The ac­tual uti­liza­tion of the net­work equip­ment is the ma­jor con­stituent of CO2 emis­sion in the tele­com net­work. But at the same time, the cut in power consumption could be af­fected by pru­dent net­work plan­ning, ef­fec­tive in­frashar­ing and adap­ta­tion of en­ergy ef­fi­cient tech­nolo­gies, use of re­new­able en­ergy sources and ef­fec­tive use of re­new­able en­ergy sources among oth­ers.

As per a Telecom­mu­ni­ca­tions Engi­neer­ing Cen­ter study, in the tele­com net­work, the com­po­nents that con­trib­ute to car­bon emis­sions are the Ra­dio Ac­cess Net­work, Fixed line net­work, Fiber to the x net­works in the ac­cess net­works, the core, ag­gre­ga­tors and the trans­mis­sion sys­tems in the cen­tral core net­work.

“Base trans­ceiver sta­tion di­vi­sion of the mo­bile in­dus­try is the chief con­trib­u­tor of CO2 emis­sions – when com­pared to man­u­fac­tur­ing and util­ity di­vi­sions of mo­bile phones,” add re­searchers at CSTEP.

Un­re­al­is­tic Go-Green Laws

The Depart­ment of Telecom­mu­ni­ca­tions (DoT) had asked tel­cos to make at least 50% of all cell tow­ers in ru­ral ar­eas and 20% in ur­ban ar­eas com­pli­ant to hy­brid power (re­new­able en­ergy tech­nolo­gies and grid power) by 2015, while 75% of ru­ral tow­ers and 33% of ur­ban tow­ers are to be pow­ered by hy­brid power by 2020.

But th­ese tar­gets look un­achiev­able, as there is not suf­fi­cient in­cen­tive for the tower and tele­com com­pa­nies to make the huge in­vest­ments. nor is it backed by a vi­able busi­ness model.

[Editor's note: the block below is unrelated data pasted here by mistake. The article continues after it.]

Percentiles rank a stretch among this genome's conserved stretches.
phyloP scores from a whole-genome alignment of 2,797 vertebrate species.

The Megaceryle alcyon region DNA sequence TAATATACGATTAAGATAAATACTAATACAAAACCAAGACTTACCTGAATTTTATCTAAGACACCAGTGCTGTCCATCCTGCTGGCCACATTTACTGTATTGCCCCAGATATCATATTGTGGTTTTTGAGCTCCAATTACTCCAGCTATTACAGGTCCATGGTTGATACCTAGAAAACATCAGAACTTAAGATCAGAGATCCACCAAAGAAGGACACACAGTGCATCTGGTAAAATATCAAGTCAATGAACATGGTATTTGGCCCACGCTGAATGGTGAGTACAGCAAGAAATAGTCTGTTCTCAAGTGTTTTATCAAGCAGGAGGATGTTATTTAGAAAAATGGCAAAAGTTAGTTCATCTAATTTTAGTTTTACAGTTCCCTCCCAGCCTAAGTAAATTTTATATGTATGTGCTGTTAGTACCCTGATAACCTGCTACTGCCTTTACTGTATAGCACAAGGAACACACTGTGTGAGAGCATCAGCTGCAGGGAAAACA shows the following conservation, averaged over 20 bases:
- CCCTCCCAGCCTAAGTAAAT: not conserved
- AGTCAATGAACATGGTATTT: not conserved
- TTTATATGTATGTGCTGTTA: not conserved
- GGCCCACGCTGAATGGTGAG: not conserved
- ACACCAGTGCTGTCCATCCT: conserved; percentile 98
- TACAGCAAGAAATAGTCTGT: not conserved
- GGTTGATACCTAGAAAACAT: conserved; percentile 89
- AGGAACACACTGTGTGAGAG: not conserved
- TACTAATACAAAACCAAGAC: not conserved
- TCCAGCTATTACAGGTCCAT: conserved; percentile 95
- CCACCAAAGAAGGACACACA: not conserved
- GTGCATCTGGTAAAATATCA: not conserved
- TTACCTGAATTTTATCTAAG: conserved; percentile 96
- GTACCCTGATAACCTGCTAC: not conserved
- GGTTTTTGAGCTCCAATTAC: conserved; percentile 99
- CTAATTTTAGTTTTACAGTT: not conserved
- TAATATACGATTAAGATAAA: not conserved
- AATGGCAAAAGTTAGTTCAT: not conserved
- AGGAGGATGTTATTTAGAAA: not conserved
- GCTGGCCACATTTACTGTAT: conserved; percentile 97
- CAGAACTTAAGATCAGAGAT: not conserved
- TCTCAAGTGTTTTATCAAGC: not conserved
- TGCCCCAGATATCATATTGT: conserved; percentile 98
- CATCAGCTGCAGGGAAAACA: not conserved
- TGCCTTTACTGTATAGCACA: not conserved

With 3G be­com­ing per­va­sive, the en­ergy de­mand will in­crease by two–three folds at least be­cause data trans­fer would con­sume more en­ergy and the in­tro­duc­tion of 4G, with a speed trans­fer rate 10 times higher than the 3G, will fur­ther sub­stan­tially in­crease the en­ergy consumption pat­terns of the tele­com sec­tor, ac­cord­ing to NGO Green­peace.

T R Dua, Di­rec­tor Gen­eral at TAIPA (Tower and In­fra­struc­ture Providers As­so­ci­a­tion) says, “The DoT green di­rec­tives are highly am­bi­tious, non-re­al­is­tic and non-im­ple­mentable. The in­fra­struc­ture providers de­ploy tower and en­ergy to power a small part of the to­tal tele­com net­works which in­cludes ra­dio ac­cess net­work, switch­ing equip­ment, trans­mis­sion equip­ment, servers and other as­so­ci­ated equip­ment.”

As per the di­rec­tives by 2014-15, the ser­vice providers should achieve a car­bon re­duc­tion of 8% and go to 17% re­duc­tion in the next five years.

Echo­ing sim­i­lar views, Ma­hesh Up­pal, Di­rec­tor, Com First (In­dia), says: “The tar­gets are dif­fi­cult to achieve in the ab­sence of suf­fi­cient in­cen­tives, tech­nol­ogy break­throughs, among oth­ers. So­lar en­ergy is still un­vi­able for most ap­pli­ca­tions and now with fall­ing oil prices, cleaner en­ergy has be­come tougher.”

Fur­ther the di­rec­tives state mul­ti­ple tar­gets that look im­pos­si­ble. It should have been a sin­gle re­duc­tion tar­get in direct car­bon emis­sions, think many in the in­dus­try.

“The im­ple­men­ta­tion of th­ese di­rec­tives re­quire huge in­vest­ments of about Rs 66,000 crore by 2020 and is dif­fi­cult for the in­dus­try to ex­e­cute with­out the gov­ern­ment sup­port. Fur­ther, the onus of de­liv­er­ing the power lies with the sep­a­rate body,” says Dua.

Umang Das, Vice Chair­man, TAIPA, adds, “When we say ‘green tele­com’, the whole idea is en­sur­ing a re­duc­tion in the consumption of diesel, the com­bi­na­tion of re­newal en­ergy model and bet­ter grid power. So, cur­rently, about 30% of tow­ers are run­ning diesel-free but the re­al­ity is site by site so­lu­tions are not mov­ing or have not be­come vi­able. Though there is

The DoT green di­rec­tives are highly am­bi­tious, non-re­al­is­tic and non-im­ple­mentable. The di­rec­tives state mul­ti­ple tar­gets, which are highly im­pos­si­ble and it should have been tar­geted on a sin­gle tar­get of re­duc­tion in direct car­bon emis­sion. The...

—Ra­jan S. Mathews Di­rec­tor Gen­eral, COAI In­dia’s na­tional elec­tric­ity grid cur­rently meets barely 33% of the en­ergy needs of this in­dus­try. There­fore, the in­dus­try is forced to ad­dress the deficit by other en­ergy sources avail­able to them, which is a...